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My Turn: Little help from the government in fighting scammers

The discussion on senior fraud that Sen. Jeanne Shaheen arranged last week was a complete waste of time. The regulators present seemed to think they had no responsibility to shut down even the most blatant scams, and it was the duty of seniors not to become victims. It’s FRM all over again!

Lots of people have complained about getting telemarketing calls when they are on the do-not-call list, but I am an extreme example. I had to get a land line because my heart monitor doesn’t work on a cell phone. I have never given the number to any credit card or electric companies. But despite being on the do-not-call list, more than half of the calls I get are telemarketers. Because of my heart condition I often nap in the afternoon and early evening. I am afraid that if a phone call wakes me up, I might misunderstand and agree to something foolish instead of just being annoyed.

The federal government could quickly shut down these operations by installing an extra line to some secretary’s office with an automatic trace on the line. Every time a telemarketing call comes in, an FBI agent could be dispatched from the nearest office to haul the caller downtown to talk to the U.S. attorney. People would quit working in the industry long before any cases went to court.

And some of the biggest phone scams come from the government and the phone companies themselves. This year I pay $8.10 for a measured service line, up from $6.10 last year, a 30 percent increase with no outrage from Gov. Maggie Hassan or the New Hampshire Public Utilities Commission. On this I pay “taxes and fees” of approximately $10 per month which is a tax rate of more than 100 percent! It appears that the tax on a phone bill of $100 would be about $18 or only 18 percent, but I can’t be sure because neither the Fairpoint customer service representative or her supervisor could explain how the taxes and fees were calculated.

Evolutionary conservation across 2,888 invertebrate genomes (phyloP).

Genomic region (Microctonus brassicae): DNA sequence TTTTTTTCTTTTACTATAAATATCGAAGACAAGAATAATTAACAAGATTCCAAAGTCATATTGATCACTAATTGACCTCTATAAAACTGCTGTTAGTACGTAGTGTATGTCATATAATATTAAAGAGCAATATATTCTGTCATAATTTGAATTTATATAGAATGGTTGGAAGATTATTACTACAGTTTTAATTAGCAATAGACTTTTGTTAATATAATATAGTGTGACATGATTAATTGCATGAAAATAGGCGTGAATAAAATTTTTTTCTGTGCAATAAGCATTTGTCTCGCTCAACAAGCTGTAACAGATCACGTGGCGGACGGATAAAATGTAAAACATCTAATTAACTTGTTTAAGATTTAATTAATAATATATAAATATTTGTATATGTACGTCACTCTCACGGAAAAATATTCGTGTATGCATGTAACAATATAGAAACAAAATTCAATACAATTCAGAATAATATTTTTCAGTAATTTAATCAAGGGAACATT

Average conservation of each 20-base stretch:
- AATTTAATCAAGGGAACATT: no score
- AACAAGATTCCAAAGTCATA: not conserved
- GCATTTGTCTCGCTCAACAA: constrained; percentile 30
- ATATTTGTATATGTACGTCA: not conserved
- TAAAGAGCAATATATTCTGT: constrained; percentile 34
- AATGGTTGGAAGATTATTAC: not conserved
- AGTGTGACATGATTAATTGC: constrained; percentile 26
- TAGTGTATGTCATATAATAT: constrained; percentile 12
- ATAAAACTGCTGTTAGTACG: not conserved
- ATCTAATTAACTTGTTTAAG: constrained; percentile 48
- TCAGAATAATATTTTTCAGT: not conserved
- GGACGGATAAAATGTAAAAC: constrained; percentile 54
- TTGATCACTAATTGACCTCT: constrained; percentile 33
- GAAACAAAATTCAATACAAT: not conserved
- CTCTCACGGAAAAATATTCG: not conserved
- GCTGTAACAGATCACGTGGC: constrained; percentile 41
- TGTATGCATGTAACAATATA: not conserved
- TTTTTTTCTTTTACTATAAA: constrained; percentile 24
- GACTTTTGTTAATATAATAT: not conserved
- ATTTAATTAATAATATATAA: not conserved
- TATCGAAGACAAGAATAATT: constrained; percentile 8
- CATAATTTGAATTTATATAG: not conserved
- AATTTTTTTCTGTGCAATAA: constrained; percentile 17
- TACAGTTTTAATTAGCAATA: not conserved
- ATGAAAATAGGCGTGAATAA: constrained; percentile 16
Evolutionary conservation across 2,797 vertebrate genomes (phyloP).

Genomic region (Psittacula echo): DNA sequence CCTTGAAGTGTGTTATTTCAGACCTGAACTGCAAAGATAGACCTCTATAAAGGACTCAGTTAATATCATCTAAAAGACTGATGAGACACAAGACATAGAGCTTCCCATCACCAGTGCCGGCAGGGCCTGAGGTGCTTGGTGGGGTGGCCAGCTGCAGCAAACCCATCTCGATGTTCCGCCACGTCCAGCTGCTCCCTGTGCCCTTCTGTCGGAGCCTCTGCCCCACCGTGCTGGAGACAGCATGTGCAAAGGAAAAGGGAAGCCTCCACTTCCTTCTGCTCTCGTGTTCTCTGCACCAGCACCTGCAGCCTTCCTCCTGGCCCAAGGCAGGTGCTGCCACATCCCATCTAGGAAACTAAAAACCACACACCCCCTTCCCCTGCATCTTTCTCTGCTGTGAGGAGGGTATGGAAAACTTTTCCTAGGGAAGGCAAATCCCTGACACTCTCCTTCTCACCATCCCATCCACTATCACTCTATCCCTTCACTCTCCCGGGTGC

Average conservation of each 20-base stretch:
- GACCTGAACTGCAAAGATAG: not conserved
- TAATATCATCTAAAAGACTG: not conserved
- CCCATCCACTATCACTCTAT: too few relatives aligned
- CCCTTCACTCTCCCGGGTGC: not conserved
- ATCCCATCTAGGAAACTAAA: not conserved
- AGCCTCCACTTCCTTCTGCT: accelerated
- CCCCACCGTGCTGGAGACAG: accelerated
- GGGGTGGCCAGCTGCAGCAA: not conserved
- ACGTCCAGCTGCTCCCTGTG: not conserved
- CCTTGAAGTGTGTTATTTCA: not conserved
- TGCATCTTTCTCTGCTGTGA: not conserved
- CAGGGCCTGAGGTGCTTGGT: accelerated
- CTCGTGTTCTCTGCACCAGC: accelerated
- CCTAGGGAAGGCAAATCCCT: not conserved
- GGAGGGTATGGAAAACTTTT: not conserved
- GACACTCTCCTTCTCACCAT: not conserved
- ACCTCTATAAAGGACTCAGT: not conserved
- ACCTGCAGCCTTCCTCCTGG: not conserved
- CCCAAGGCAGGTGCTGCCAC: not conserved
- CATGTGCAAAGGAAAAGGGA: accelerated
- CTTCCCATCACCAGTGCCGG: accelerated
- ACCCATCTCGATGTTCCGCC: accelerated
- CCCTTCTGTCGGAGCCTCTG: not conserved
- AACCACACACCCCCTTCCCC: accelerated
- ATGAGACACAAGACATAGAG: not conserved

If President Obama wants to do something about high taxes, phone bills would be a good place to start!

(Roioli F. Schweiker lives in Concord.)

I agree with gdn1. We have caller ID. I never, ever answer the phone unless I recognize the number and it's someone I actually want to talk to. I pay for that phone and am not a slave to it. If I do not recognize the number I wait to see if the person leaves a message. If they don't bother to do that I guess it can't be very important. I get five or six of these calls a day. These people are vultures and you are correct, they're seeking to prey upon the elderly. The worst are the robo calls because I have to listen to their stoopid noise until they're done. I won't lift up the receiver to break the connection because I wouldn't wan to reinforce them by letting them know the phone actually works. And guess who robocalled me last week? Jeanne Shaheen. Way to lose my vote, Jeannie. I have no use for telemarketers and refuse to vote for any politician or contribute to any nonprofit who makes an unsolicited call to my home. Having said that, I agree you are in danger of scammers catching you unaware. If you have a way of turning your phone off or unplugging it before you nap, do so. You are your own best protection. No one will ever care as much about you as you will. Our aging generation is ripe for the plucking and scammers are adept in moving quickly to avoid the law. We all need to be proactive about our safety. And yes, the scammers moved their operations to outside the US which is why the Do Not Call list faltered.

I hear you Roioli, but the fact is that most of the schemes and many of these calls originate outside of the USA, so sending out a G-man to haul in an offender isn't going to happen. Computer software programs are sold that place massive amounts of calls to any number the program can create. The best thing for you to do is get a new phone that has caller ID, and if you don't see a name on it that you recognize, don't pick it up and say hello. This is a big problem, but it's not something thats going to be easy to fix.

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